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New disclosure opportunity confirmed

28 July 2009
Issue: 4217 / Categories: News , Admin , Income Tax
Final details announced

HMRC have finally announced the details of the new disclosure initiative (NDO) that will allow people with unpaid taxes linked to offshore accounts or assets to settle their liabilities at a favourable penalty rate.

Under the initiative, taxpayers who make a complete and accurate disclosure between 1 September 2009 and 12 March 2010 will qualify for a 10% penalty.

Those who do not to take this opportunity and are subsequently found to have undeclared tax liabilities are likely to face a 30% or higher penalty and also run an increased risk of criminal prosecution.

Describing the procedure as ‘simple and straightforward’, Dave Hartnett, HMRC permanent secretary for tax, said: ‘Now everybody who has not paid the tax they should in relation to offshore accounts or assets has this new disclosure opportunity to pay what they owe with penalties on more favourable terms than normal.’

He added that it ‘will be the last opportunity of its kind’.

The mechanics of the NDO are as follow.

A notification of the intention to disclose must be made to HMRC between 1 September and 30 November 2009.

Paper notifications must be made from 1 September to 30 November; those notifying electronically can do so from 1 October to 30 November.

Disclosures can then be made:

  • on paper from 1 September 2009 to 31 January 2010
  • electronically from 1 October 2009 to 12 March 2010.

The penalty rate of 10% will apply to those who were not written to by HMRC under the ODF in 2007.

Taxpayers contacted by HMRC in 2007 offering the 10% rate but who did not complete the ODF procedure and now want to disclose will have an opportunity to do so with unpaid tax attracting a penalty of 20%.

‘Never before has a tax amnesty been undertaken on such a huge scale,’ said Andrew Watt of Alvarez & Marsal Taxand.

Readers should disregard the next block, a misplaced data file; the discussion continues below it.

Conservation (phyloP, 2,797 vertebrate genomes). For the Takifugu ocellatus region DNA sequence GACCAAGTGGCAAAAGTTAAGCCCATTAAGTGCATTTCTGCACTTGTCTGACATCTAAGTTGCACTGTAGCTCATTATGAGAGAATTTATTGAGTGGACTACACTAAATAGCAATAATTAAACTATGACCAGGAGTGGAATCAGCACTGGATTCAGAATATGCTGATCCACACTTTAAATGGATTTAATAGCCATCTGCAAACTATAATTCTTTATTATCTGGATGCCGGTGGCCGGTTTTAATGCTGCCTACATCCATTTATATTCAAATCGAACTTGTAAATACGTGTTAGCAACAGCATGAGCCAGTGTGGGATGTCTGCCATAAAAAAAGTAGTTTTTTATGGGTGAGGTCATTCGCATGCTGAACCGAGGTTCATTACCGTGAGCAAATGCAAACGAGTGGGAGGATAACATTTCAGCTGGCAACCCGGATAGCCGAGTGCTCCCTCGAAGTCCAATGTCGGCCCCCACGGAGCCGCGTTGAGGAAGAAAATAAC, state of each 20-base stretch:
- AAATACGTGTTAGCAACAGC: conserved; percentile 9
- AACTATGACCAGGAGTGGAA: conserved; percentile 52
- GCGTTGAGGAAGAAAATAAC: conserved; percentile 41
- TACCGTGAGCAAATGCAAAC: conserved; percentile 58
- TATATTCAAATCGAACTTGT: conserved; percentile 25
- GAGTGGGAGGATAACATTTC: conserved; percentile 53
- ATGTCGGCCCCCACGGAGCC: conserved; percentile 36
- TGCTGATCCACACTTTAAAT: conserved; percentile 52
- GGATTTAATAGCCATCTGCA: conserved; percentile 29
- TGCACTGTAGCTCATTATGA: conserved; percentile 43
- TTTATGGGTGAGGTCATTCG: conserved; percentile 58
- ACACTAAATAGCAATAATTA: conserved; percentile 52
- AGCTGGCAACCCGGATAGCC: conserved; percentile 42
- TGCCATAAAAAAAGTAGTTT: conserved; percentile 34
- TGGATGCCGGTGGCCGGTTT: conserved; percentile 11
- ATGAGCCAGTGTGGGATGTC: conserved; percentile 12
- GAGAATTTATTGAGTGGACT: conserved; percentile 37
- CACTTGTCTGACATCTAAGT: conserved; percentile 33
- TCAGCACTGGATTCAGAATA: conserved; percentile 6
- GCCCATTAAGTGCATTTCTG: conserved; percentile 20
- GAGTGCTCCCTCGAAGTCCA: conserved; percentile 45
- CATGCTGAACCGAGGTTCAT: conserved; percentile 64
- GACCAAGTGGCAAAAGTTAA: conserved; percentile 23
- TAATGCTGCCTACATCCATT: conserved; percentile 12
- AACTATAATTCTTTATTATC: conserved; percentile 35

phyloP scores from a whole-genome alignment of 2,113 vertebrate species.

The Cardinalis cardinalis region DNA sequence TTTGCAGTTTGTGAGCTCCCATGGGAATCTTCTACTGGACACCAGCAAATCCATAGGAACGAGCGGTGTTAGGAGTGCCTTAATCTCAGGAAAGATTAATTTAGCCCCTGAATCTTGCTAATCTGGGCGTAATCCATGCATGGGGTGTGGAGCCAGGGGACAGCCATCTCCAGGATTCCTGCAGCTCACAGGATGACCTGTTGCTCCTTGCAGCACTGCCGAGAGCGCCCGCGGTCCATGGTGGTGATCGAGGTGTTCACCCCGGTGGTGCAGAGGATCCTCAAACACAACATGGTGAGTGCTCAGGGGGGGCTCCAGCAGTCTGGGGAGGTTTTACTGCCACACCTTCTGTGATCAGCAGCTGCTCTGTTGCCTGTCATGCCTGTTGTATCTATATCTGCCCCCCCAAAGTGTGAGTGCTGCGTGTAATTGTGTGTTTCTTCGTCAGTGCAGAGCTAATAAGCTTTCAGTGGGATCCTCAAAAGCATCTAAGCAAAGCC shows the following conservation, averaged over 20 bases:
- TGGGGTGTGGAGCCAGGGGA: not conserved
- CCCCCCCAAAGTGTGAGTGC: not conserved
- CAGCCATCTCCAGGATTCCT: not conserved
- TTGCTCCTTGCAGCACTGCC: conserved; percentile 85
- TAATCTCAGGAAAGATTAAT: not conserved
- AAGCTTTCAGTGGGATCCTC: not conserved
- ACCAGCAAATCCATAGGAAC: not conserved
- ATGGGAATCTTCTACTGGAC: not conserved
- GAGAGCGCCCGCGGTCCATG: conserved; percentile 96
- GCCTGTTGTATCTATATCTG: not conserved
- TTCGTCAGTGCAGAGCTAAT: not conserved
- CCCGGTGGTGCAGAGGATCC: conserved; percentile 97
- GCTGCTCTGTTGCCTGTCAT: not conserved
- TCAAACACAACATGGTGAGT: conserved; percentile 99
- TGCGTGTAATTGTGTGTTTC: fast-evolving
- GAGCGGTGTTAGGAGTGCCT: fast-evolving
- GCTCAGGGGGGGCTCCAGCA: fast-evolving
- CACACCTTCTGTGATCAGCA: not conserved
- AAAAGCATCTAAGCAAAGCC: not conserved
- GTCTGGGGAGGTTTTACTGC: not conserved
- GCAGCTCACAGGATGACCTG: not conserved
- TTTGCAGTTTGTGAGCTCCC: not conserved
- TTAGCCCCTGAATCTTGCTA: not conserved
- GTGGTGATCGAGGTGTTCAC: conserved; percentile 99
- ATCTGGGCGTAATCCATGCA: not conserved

‘The NDO is different to the previous amnesty in that it covers both customers of offshore banks and those of all building societies and financial institutions which provide offshore accounts or structures.

'It also covers any possession or property available to meet debts e.g. bonds or other financial instruments, land/property, trusts, business interests, yachts and vehicles.'

Noting that HMRC’s previous offshore disclosure facility had been only a ‘moderate success’, Mr Watt said the NDO is likely to ‘raise upwards of £1 billion in tax receipts at a crucial time for boosting the Government’s coffers’.

He added that the new opportunity ‘provides a good option for companies and individuals with a disclosure to make as they will benefit from a much more favourable penalty’.

However, he feels that the timing for the NDO is not great as ‘accountants are usually very busy in December and January, when the majority of disclosures will be made, as they are meeting self-assessment deadlines’.

He suggested ‘this may lead to a lack of capacity from many accountants to deal with the NDO’.

As to the gap between HMRC’s announcement of the NDO and the date it starts, Mr Watt said there would be some taxpayers who would like to make a disclosure now but would be unable to take advantage of the opportunity. In the event that they were challenged between now and 1 September, he advises that taxpayers in that position ‘should keep evidence that they have been in discussions with their advisers regarding their intention to disclose under the NDO’.

‘Tax evaders who knowingly avoided disclosing their assets under the initial 2007 ODF in the hope they would not be caught are likely to be feeling the heat now’, said Paul Roberts of Grant Thornton.

‘If any taxpayer in this situation receives a letter from their bank, they should consider taking advantage of the NDO or face serious consequences.’

He noted that regardless of making a disclosure under the NDO, HMRC have not said that this would lead to immunity from prosecution. He said that the department ‘is now relentless in its pursuit for increased powers of investigation and is taking no prisoners by seriously honing down on evaders at all costs’.

Issue: 4217 / Categories: News , Admin , Income Tax
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